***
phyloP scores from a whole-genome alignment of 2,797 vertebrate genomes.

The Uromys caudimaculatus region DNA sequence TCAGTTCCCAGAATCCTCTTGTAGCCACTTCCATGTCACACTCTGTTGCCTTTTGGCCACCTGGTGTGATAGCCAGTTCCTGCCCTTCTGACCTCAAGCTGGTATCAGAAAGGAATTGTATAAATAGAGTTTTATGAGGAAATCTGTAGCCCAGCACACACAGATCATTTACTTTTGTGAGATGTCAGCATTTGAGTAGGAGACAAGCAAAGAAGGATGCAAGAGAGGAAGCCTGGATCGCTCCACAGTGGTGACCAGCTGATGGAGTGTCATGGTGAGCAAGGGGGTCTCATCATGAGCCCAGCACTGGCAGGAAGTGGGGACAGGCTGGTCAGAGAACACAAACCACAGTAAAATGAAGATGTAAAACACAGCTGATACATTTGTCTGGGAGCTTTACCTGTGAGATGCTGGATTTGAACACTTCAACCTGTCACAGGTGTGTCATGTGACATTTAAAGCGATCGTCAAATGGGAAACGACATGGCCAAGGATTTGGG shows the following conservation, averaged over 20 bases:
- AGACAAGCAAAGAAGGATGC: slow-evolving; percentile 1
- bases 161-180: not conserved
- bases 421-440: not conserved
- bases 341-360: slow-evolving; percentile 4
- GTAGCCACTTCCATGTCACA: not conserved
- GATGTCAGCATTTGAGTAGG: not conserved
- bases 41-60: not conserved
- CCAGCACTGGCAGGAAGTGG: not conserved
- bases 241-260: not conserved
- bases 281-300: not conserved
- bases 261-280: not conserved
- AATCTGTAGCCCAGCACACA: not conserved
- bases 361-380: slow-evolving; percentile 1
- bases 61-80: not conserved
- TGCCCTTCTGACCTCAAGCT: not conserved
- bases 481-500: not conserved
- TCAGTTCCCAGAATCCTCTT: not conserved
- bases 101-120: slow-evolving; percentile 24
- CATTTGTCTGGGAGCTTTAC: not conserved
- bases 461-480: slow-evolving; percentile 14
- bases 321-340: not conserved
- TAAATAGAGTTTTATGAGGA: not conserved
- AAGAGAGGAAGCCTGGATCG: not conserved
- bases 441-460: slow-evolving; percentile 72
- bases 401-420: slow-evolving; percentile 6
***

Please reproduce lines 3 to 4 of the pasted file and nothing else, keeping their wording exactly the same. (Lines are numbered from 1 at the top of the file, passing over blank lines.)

- AGACAAGCAAAGAAGGATGC: slow-evolving; percentile 1
- bases 161-180: not conserved